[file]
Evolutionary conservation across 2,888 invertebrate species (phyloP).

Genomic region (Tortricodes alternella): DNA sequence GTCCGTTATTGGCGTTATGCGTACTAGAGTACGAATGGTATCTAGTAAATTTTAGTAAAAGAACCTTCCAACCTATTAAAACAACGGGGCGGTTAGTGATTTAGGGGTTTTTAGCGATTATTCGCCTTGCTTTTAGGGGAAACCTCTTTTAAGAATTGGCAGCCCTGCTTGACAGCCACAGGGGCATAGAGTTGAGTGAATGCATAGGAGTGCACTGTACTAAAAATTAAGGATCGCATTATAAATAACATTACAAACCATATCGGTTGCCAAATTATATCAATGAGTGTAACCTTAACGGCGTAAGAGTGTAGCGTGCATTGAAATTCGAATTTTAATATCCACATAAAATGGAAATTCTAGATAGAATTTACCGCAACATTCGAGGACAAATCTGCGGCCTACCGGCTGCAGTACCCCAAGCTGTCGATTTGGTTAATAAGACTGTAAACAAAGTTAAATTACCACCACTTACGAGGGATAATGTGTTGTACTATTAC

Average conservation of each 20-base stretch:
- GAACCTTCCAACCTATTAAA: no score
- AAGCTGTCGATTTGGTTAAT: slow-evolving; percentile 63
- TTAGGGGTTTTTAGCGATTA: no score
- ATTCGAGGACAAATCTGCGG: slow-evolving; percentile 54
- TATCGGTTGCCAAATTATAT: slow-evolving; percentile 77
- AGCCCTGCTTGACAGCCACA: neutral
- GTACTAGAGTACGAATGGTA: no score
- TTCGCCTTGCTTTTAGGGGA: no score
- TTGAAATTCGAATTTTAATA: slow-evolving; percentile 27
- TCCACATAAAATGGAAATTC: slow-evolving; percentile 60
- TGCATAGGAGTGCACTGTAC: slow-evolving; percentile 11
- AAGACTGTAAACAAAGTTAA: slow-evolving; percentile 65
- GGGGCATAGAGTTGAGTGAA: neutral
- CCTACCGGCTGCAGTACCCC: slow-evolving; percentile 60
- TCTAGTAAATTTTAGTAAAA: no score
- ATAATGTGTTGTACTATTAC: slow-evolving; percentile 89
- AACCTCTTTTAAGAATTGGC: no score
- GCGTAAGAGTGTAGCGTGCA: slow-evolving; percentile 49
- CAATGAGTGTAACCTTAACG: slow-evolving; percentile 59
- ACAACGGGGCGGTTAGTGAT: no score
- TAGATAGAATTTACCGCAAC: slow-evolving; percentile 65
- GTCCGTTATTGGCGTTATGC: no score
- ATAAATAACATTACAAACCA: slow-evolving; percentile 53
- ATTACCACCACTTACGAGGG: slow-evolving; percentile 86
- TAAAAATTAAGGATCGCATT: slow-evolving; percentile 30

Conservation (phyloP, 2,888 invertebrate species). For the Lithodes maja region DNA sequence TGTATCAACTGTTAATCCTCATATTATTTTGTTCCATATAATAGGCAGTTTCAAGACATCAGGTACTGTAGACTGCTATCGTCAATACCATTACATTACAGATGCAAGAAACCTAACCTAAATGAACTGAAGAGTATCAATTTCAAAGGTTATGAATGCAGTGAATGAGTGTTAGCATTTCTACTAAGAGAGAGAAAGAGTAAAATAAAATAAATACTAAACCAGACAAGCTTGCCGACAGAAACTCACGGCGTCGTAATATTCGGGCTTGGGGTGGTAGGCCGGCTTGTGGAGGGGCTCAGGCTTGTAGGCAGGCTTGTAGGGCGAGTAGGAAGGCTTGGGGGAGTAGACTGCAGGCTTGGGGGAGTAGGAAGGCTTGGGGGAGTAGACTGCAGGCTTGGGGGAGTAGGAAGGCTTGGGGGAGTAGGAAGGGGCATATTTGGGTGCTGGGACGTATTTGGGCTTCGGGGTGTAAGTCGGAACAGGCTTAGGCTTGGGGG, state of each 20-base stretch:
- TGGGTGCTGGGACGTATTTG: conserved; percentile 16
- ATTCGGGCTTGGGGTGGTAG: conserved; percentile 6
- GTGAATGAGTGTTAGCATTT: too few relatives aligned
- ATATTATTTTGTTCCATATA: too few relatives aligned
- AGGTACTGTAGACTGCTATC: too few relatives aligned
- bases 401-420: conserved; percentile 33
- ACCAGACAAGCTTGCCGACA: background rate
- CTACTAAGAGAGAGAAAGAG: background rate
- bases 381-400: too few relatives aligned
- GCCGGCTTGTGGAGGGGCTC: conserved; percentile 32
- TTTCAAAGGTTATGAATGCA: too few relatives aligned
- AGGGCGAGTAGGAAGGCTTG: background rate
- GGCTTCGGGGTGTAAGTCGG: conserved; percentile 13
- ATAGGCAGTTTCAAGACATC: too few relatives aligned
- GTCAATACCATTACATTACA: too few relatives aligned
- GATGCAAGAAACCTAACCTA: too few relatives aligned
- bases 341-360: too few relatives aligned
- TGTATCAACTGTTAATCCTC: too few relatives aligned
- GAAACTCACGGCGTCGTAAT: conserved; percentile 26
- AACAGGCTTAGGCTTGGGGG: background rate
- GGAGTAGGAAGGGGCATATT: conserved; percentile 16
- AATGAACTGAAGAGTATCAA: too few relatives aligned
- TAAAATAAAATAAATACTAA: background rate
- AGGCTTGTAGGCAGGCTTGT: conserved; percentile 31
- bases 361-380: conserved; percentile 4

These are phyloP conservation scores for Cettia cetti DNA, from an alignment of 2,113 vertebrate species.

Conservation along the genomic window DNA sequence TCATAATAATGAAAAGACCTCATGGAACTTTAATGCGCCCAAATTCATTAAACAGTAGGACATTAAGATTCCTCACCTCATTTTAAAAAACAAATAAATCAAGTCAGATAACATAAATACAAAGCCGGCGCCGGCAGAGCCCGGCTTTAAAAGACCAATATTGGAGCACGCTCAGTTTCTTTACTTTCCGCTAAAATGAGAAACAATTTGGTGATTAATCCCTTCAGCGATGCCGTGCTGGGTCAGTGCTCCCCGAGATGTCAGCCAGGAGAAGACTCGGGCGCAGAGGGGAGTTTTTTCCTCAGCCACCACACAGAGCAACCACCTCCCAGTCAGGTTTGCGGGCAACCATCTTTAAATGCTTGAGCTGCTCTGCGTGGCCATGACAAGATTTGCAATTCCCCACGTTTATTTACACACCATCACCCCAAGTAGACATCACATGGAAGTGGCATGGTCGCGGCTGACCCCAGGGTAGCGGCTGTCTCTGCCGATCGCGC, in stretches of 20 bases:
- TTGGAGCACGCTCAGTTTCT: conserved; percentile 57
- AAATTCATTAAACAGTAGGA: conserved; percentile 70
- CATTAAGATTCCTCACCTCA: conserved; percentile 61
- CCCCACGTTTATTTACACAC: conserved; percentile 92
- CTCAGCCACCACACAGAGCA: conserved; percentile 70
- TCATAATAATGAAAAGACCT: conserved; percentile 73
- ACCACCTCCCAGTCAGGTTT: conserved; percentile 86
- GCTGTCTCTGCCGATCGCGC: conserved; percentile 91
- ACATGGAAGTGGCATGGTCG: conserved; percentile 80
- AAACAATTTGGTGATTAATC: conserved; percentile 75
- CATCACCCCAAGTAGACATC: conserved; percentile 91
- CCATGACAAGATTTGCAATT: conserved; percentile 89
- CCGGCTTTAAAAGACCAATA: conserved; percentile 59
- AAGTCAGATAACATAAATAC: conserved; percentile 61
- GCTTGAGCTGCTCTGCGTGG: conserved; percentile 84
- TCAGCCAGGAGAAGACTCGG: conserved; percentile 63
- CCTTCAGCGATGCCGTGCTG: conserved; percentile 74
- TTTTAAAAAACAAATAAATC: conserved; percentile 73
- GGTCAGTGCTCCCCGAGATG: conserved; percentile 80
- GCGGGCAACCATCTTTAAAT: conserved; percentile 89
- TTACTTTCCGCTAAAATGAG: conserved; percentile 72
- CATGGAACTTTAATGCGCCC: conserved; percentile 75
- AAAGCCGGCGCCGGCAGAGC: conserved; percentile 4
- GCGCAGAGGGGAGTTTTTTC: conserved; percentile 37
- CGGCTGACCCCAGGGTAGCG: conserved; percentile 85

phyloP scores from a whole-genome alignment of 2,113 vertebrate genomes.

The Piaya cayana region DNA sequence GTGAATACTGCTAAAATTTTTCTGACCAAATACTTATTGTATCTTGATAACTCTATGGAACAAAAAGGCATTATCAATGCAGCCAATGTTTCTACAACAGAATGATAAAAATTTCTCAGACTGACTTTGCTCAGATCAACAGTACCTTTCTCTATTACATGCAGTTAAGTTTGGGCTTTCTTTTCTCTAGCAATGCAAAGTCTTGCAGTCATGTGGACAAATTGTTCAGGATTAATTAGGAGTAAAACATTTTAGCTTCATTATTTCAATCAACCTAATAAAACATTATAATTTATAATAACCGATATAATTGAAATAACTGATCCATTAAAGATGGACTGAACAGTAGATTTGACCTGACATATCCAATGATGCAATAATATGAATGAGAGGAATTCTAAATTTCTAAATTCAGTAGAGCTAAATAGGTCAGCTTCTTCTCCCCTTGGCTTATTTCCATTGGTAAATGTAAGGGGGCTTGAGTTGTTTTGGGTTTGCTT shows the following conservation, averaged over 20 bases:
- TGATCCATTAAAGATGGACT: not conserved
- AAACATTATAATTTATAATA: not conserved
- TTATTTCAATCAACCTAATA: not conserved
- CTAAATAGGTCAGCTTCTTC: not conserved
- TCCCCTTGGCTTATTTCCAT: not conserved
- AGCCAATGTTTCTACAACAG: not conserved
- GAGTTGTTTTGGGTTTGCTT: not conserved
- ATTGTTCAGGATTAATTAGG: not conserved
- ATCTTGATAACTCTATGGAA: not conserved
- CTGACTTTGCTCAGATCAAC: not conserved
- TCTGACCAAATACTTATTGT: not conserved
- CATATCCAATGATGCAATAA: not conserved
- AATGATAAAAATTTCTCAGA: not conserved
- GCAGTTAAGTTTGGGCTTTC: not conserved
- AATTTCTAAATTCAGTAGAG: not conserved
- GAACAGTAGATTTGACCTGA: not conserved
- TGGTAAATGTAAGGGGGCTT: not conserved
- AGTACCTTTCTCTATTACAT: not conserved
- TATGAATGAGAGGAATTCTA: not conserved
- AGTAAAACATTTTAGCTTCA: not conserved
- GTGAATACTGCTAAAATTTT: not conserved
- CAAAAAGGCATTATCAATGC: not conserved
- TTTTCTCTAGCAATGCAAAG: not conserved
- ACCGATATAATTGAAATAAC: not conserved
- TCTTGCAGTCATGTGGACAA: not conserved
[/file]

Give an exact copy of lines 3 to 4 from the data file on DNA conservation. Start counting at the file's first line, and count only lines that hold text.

Average conservation of each 20-base stretch:
- GAACCTTCCAACCTATTAAA: no score